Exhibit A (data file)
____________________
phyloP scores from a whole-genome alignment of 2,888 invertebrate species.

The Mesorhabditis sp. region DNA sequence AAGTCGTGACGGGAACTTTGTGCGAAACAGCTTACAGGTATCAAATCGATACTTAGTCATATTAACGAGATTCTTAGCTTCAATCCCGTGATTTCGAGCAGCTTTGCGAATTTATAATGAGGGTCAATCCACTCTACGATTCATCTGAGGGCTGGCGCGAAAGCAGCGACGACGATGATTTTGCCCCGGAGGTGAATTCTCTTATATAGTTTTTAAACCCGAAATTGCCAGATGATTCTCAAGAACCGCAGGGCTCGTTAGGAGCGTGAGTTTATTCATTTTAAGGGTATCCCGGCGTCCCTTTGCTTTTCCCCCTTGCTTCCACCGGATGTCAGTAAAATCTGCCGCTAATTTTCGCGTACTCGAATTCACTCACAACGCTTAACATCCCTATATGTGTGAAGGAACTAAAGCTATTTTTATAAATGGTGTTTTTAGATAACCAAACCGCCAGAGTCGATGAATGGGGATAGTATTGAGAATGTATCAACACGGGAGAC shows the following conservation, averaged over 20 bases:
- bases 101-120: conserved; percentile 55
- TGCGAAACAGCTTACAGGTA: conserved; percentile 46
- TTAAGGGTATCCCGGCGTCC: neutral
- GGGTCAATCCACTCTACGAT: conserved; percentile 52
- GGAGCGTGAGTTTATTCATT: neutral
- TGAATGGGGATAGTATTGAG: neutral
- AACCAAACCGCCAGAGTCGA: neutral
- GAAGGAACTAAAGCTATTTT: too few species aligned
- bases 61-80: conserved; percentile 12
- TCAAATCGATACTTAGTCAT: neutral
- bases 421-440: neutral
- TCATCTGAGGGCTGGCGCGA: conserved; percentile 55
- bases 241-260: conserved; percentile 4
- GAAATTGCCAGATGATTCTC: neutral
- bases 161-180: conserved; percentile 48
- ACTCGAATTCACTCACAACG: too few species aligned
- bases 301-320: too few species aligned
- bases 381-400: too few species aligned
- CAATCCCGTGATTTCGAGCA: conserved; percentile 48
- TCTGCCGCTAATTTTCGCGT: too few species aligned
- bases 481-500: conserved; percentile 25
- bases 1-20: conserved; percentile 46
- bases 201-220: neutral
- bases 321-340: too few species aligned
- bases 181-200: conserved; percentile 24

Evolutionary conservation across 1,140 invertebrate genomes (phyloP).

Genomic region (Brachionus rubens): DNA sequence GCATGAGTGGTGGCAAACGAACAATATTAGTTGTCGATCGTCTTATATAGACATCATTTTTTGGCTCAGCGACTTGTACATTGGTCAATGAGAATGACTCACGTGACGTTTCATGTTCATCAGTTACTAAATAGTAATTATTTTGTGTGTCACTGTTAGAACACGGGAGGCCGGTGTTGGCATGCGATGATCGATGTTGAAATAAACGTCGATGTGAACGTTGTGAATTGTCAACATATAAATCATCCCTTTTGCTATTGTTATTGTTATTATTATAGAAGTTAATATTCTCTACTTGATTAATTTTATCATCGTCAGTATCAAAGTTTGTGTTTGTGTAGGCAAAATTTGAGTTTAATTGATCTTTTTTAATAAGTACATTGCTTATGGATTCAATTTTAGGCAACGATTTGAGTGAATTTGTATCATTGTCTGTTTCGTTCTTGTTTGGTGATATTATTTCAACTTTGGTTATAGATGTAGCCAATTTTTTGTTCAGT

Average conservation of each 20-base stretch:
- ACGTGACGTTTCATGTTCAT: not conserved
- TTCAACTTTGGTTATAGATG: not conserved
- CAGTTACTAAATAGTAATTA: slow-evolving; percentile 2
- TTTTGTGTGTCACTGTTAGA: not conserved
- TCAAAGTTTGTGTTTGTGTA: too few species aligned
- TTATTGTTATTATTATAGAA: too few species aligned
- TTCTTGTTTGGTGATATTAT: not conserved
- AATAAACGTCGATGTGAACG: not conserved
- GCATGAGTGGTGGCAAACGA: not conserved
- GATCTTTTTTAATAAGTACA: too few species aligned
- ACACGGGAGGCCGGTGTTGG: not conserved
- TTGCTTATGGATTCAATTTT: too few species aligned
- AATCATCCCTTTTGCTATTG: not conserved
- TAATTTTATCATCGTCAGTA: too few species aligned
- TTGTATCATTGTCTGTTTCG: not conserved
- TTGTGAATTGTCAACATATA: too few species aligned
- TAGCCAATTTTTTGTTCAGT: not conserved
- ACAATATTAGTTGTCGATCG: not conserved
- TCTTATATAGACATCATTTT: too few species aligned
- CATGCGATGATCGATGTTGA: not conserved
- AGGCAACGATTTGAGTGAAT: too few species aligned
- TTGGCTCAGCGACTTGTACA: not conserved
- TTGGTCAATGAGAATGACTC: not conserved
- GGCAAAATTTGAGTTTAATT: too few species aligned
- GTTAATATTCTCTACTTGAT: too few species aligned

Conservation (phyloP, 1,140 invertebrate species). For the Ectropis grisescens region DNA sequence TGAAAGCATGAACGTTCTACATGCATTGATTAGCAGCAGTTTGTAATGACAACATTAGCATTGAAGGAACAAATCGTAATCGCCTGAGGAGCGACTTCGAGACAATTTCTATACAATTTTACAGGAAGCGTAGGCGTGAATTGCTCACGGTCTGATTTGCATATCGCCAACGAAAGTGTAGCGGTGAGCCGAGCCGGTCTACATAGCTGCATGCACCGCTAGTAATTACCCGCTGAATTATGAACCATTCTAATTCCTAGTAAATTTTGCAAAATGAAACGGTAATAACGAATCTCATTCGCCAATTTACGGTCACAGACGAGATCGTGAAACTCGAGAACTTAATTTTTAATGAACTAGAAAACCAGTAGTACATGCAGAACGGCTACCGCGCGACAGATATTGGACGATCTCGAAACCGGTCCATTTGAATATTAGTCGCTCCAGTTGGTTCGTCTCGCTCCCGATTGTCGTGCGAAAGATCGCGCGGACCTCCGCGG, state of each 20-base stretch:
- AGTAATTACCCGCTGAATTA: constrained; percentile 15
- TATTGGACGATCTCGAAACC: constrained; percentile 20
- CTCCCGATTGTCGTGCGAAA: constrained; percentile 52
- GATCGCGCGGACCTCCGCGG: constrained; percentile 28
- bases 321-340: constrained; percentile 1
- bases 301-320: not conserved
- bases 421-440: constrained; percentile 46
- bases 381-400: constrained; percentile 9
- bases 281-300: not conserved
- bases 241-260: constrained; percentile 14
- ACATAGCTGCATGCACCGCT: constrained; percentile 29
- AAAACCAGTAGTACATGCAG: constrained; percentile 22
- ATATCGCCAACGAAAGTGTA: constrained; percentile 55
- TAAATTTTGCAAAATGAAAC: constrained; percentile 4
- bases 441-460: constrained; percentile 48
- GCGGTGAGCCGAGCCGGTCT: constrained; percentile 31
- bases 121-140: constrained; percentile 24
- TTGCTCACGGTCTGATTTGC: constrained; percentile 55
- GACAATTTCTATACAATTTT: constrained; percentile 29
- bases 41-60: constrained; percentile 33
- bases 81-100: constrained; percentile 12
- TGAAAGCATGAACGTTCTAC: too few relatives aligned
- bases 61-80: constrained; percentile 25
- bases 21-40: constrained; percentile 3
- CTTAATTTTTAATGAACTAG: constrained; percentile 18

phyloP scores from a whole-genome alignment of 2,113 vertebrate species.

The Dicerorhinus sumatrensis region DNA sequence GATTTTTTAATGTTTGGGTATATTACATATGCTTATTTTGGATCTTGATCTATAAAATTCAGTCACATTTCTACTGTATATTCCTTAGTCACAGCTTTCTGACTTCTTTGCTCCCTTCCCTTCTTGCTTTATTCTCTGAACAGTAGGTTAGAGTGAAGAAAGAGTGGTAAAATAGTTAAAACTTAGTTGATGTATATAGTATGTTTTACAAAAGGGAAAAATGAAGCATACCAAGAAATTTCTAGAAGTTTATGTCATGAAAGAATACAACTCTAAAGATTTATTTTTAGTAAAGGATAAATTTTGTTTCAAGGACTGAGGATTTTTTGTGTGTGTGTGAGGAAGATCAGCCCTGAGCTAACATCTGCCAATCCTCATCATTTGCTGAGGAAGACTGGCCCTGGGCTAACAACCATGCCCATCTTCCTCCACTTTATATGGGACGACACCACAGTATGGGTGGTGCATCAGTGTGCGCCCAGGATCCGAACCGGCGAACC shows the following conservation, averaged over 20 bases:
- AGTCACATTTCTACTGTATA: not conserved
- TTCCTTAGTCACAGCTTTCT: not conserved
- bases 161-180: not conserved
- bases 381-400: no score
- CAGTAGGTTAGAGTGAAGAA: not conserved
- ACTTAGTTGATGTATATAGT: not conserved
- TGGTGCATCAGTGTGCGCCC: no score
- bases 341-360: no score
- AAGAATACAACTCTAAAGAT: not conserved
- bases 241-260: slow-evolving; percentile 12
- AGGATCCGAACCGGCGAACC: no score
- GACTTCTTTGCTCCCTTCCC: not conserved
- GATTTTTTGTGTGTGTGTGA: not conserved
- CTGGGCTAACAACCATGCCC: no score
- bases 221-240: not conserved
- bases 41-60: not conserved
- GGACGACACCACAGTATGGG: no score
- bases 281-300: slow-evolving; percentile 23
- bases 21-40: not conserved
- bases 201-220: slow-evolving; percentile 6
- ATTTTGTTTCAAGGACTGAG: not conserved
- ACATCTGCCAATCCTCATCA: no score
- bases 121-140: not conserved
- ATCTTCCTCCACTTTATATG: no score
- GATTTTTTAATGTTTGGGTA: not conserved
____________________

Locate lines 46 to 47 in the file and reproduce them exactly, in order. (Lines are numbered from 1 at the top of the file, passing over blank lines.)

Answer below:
- TTGTGAATTGTCAACATATA: too few species aligned
- TAGCCAATTTTTTGTTCAGT: not conserved